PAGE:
2 Comments

  • Sounds like fusion power might be only 20 years away.

  • No it’s not.

    Forget ever even getting to parity, or the 10x above break even you need for a commercial, large-scale plant. Let’s just say we magically have achieved all that and can do it reliably and make a power plant from it. let’s say the overall goal has been accomplished.

    Economics and complexity will *still* ensure it never gets out of the lab.

    The technology and materials and manufacturing tolerances necessary to sustain fusion are *always* going to be expensive. You’re trying to do a really, really difficult thing – magnetically contain a plasma 10x hotter than the sun, with walls that can withstand tons of neutron flux, while harvesting heat from it. Continuously, without stopping, for weeks or preferably years at a time.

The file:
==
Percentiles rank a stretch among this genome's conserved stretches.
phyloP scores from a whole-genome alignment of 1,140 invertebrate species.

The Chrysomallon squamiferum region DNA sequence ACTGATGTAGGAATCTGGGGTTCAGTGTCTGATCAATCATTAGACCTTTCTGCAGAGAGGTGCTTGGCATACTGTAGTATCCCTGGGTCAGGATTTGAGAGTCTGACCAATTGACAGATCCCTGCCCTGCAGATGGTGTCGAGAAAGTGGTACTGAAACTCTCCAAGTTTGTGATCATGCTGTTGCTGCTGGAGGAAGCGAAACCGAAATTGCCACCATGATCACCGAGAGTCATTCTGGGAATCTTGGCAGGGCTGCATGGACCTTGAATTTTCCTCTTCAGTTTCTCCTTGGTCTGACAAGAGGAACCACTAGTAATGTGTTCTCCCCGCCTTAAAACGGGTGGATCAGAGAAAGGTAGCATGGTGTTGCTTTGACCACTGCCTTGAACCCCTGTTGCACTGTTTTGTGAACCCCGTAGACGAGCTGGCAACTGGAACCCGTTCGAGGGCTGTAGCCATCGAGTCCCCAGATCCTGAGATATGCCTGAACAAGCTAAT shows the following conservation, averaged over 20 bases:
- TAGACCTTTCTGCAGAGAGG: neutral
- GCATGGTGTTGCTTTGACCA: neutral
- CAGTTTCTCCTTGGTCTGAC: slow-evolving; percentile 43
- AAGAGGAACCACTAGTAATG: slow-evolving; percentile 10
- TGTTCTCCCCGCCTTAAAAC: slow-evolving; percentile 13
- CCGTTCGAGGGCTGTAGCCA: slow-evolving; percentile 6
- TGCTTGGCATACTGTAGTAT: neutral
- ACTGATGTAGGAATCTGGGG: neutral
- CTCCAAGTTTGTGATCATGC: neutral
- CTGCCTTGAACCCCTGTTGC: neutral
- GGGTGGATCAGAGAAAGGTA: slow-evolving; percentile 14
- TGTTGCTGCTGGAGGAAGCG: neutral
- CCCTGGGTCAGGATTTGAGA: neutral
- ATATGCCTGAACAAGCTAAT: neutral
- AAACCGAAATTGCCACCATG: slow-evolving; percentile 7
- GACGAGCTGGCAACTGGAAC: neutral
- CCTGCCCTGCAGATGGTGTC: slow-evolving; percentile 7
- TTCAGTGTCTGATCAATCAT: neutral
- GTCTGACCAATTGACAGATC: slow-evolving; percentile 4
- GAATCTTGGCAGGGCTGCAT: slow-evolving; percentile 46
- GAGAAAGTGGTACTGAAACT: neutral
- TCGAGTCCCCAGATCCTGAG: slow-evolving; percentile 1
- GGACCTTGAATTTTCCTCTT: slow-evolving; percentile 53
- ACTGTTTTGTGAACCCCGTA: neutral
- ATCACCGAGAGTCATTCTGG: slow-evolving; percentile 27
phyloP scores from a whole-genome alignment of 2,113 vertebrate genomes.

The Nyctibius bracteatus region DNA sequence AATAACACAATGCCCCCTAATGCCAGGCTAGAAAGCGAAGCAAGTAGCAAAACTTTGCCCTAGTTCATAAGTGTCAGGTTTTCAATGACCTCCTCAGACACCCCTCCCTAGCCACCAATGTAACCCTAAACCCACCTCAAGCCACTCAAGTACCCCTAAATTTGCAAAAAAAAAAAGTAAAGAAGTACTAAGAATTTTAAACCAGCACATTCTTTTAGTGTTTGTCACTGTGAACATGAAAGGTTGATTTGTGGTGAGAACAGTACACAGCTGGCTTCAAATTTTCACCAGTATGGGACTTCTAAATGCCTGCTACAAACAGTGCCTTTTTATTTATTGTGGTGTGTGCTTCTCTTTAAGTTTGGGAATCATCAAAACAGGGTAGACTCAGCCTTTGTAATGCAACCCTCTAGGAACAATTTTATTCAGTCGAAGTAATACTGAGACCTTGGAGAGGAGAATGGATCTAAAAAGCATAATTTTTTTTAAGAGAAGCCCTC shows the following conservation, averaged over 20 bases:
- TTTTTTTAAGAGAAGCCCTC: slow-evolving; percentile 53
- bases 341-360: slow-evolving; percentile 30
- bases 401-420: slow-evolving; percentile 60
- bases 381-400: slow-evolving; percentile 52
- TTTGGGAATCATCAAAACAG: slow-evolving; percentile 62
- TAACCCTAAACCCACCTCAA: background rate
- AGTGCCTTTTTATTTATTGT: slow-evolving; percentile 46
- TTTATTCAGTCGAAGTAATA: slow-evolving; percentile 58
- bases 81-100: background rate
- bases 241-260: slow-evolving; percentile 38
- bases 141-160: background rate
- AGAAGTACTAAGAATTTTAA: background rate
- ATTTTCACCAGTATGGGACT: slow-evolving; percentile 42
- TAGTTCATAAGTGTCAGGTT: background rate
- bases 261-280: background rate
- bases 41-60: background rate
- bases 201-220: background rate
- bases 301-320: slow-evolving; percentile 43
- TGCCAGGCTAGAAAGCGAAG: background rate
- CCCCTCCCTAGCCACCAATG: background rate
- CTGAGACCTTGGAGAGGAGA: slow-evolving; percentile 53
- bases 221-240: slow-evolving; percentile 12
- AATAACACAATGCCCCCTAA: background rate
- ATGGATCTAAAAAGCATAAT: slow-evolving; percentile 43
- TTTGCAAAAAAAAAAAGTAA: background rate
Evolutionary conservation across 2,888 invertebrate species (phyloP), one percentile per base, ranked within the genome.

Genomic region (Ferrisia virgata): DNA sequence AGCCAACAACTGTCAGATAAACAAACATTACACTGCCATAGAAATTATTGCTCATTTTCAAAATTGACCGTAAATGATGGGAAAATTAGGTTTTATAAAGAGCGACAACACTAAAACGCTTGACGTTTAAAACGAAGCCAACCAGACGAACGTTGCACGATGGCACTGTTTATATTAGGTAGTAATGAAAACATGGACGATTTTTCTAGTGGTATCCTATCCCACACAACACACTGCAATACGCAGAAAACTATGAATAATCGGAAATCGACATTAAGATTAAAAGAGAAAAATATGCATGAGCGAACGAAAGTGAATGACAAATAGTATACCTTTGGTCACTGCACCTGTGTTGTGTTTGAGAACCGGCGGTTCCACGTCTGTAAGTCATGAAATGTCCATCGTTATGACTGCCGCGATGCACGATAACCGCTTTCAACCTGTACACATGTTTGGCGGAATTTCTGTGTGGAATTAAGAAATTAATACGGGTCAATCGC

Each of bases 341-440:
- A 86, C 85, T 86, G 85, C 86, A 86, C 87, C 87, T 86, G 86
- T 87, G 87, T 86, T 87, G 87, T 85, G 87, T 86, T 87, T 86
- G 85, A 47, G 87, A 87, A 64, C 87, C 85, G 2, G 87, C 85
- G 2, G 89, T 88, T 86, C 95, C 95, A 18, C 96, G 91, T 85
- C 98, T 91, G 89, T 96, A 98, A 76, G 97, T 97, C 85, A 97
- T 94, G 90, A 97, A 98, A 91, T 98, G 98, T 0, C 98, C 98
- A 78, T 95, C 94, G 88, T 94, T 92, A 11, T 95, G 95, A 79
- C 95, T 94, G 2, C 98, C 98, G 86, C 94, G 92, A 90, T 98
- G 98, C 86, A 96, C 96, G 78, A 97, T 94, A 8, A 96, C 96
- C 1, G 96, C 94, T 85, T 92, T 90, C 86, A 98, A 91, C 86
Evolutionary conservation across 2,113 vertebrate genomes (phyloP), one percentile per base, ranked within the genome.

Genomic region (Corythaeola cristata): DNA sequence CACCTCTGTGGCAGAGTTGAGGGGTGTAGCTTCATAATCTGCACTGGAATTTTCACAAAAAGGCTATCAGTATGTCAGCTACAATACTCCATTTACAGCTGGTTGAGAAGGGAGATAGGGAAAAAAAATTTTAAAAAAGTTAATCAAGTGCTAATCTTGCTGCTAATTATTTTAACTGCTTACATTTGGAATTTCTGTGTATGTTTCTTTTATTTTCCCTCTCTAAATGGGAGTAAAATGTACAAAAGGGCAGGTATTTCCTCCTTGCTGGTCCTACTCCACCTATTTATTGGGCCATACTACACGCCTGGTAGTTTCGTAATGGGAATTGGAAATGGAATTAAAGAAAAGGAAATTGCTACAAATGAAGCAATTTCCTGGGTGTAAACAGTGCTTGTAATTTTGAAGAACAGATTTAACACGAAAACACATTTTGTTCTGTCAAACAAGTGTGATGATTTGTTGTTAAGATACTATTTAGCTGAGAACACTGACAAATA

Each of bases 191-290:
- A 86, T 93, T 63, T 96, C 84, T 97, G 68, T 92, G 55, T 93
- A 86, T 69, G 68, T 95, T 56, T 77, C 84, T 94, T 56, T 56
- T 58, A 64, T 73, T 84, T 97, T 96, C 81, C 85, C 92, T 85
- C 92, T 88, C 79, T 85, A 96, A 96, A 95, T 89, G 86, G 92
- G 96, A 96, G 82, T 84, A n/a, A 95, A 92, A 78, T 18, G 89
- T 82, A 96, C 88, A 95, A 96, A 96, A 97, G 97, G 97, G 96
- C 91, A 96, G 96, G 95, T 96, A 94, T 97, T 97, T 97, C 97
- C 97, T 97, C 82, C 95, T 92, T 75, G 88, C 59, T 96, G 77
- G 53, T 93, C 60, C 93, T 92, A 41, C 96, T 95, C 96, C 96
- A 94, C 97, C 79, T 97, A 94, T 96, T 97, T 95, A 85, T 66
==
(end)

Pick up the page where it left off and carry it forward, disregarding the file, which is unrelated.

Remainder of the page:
It’s a great theoretical source of energy. But it doesn’t offer us anything fission doesn’t already – except potentially more abundant fuel. But fuel abundance isn’t what’s holding fission back currently. Fuel fabrication only represents about 20% of the cost of generation, if that. If you doubled the price of Uranium, the average cost per KWH of nuclear would increase by about a penny. And that’s with using a system under 1% fuel efficient, when designs for 95%+ efficiency have already been prototyped.

    Fusion doesn’t offer the solution to any problem we currently have. It’s really cool – and it will have great use some day in space travel due to the unparalleled fuel density.

    But it’s never going to be economical. Not in any time-span under 100 years or so. We just have much easier, more viable options.

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